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What you need to know for 01/18/2018

Schenectady parking fee plans stuck in neutral


Schenectady parking fee plans stuck in neutral

Parking fees in downtown Schenectady are going back to the drawing board yet again.

Parking fees in downtown Schenectady are going back to the drawing board yet again.

City Council President Margaret King pulled the item from Monday’s agenda without a vote.

The council also held a public hearing on the proposed 2014 budget, which got a lukewarm response. Speakers were far more passionate about the new parking fees, and King said she had heard from many residents since the proposal was announced last week.

“We clearly have got a lot of input from people,” she said, adding that the council needed to “clarify” how the fees will change.

The resolution would have allowed the mayor to raise on-street parking rates to as much as $1.50 per hour and $10 per special event. Many streetside parking spaces are 25 cents an hour now, but some are $1.

But the special event fee might not last. Councilman Carl Erikson said it should not affect those trying to make a quick purchase at a store.

“You won’t pay $10 to buy a burrito,” he said.

He’s not sure how short-term parkers could avoid the flat fee. He said it might be better to instead only allow short-term parking during special events.

“We need to talk to restaurant and store owners,” he said.

The council will discuss it again Monday at 5:30 p.m.

Residents asked the council to scrap the whole idea.

Linda Kelleher said the city could not afford to buy the new parking stations, given the limits of the budget.

“Is the city so flush?” she asked rhetorically.

Kelleher’s husband Joseph, who is running for City Council, was not present for the budget public hearing.

Only one council candidate attended the hearing as a member of the public — Mary McClaine. She told the council to cut the new parking stations, fluoride in the city’s drinking water and health insurance for council members.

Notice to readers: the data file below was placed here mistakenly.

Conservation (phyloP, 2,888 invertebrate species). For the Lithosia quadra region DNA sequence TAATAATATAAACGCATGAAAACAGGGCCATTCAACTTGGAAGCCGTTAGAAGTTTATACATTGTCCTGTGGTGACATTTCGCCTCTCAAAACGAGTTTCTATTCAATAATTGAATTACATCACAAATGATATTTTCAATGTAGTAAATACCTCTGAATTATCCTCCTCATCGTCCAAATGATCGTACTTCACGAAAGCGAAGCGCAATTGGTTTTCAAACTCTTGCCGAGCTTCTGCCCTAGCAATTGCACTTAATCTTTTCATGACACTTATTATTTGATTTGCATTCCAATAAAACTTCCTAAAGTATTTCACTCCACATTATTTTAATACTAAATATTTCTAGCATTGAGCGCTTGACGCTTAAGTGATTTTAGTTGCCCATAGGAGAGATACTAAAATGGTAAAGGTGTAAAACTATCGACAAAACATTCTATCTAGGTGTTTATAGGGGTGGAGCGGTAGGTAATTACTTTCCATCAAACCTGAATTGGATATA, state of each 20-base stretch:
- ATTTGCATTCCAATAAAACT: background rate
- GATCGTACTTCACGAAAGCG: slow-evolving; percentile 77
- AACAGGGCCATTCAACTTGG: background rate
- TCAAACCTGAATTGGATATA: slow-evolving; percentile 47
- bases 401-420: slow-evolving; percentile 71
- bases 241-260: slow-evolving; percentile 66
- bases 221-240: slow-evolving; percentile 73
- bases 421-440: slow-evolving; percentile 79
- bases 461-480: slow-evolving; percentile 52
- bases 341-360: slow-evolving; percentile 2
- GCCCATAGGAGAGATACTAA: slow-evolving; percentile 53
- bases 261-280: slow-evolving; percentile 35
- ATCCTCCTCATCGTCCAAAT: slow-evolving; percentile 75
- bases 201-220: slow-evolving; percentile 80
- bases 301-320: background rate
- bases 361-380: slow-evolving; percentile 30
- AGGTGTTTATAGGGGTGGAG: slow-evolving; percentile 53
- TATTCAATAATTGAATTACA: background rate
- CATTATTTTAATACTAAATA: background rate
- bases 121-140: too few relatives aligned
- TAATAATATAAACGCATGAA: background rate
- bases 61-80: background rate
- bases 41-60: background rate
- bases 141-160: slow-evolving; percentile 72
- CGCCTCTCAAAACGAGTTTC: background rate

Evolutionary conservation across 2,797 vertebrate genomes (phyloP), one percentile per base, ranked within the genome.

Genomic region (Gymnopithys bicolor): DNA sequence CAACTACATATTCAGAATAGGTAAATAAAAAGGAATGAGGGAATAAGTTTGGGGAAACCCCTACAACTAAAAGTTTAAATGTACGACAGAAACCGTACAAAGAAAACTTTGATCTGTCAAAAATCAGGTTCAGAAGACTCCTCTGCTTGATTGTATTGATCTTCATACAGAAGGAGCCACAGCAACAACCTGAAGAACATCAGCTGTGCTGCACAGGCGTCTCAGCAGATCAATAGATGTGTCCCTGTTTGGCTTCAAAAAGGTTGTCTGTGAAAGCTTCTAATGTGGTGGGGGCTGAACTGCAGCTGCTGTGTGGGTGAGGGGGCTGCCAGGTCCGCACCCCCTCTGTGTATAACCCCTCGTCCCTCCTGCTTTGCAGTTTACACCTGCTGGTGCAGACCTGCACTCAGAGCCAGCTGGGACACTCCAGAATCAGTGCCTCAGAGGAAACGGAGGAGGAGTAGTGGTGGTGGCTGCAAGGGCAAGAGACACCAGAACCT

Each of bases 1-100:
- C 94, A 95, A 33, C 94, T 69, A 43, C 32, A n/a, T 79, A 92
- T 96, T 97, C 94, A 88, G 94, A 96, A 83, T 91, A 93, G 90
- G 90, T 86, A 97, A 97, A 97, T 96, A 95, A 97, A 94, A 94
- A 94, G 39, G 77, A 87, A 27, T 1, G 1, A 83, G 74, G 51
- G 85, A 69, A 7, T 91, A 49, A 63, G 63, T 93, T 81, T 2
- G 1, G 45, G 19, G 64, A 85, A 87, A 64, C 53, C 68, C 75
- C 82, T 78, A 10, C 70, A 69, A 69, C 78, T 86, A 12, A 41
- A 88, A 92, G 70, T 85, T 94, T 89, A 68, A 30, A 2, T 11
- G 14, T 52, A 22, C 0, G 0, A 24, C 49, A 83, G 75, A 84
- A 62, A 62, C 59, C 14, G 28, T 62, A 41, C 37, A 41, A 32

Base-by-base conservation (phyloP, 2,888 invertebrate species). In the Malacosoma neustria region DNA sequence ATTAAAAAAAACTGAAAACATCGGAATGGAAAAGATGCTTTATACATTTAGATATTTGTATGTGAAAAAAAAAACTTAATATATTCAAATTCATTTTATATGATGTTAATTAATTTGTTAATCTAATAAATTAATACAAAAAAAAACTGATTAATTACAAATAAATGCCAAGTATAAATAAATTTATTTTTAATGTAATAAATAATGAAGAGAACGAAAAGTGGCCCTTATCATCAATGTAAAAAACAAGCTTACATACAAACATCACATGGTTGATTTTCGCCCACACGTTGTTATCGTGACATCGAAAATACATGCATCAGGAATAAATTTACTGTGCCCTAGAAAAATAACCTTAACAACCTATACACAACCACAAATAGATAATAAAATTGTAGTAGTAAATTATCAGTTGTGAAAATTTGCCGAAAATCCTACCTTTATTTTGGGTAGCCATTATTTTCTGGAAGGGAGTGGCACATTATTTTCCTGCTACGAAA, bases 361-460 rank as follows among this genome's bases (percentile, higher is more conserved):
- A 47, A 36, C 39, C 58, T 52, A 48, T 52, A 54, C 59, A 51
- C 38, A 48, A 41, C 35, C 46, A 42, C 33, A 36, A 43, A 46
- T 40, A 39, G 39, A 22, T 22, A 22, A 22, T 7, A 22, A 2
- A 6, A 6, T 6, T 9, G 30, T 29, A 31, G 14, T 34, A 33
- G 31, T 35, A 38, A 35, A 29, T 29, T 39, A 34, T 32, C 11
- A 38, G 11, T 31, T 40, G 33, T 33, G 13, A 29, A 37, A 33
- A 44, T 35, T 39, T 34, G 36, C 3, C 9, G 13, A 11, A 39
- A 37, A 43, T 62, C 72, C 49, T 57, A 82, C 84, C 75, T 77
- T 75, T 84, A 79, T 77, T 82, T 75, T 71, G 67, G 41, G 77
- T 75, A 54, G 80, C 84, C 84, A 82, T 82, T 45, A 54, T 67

She also criticized Chief Michael Della Rocco for never mentioning his pending retirement when he asked the council to fund an assistant chief position last month.

Instead, last month he said the position was needed because the fire department was so short-handed that union members were handling administrative duties.

Given the real situation, McClaine said, the council should cut the assistant chief position.

“Renegotiate it after the fire chief retires,” she said.

She also criticized the police department for letting highly paid detectives work overtime for patrol officers.

Not giving overtime to the newest, least-paid officers “is tantamount to abuse of the taxpayers,” she said.

Chief Brian Kilcullen told the council during a budget review session that detectives working overtime patrols could be pushing up costs.

But he explained the process in more detail Tuesday. The department does not simply offer overtime to officers based on their placement on a list. Instead, officers volunteer in writing every day, and the list is used only if more people volunteer than are needed that day.

It is not clear why lower-paid patrol officers are not volunteering, but elected officials have speculated in the past that officers are told to “wait their turn” and allow senior officers to earn overtime shortly before retirement.

Resident Gerald Plante also questioned that detectives’ use of overtime, asking whether they were trying to increase their pensions.

“If it’s just to game the system, it should stop,” he said.

He and resident Sharon Schmidt spoke in favor of the $22,500 expense for a dog census, citing the need to crack down on loose and unvaccinated dogs.

Schmidt was also the only resident to ask the council to spend more money.

“The parks budget needs to be reconsidered so they do not fall into disrepair again,” she said, adding that many neighborhood groups have been maintaining the parks since the budget was cut several years ago.

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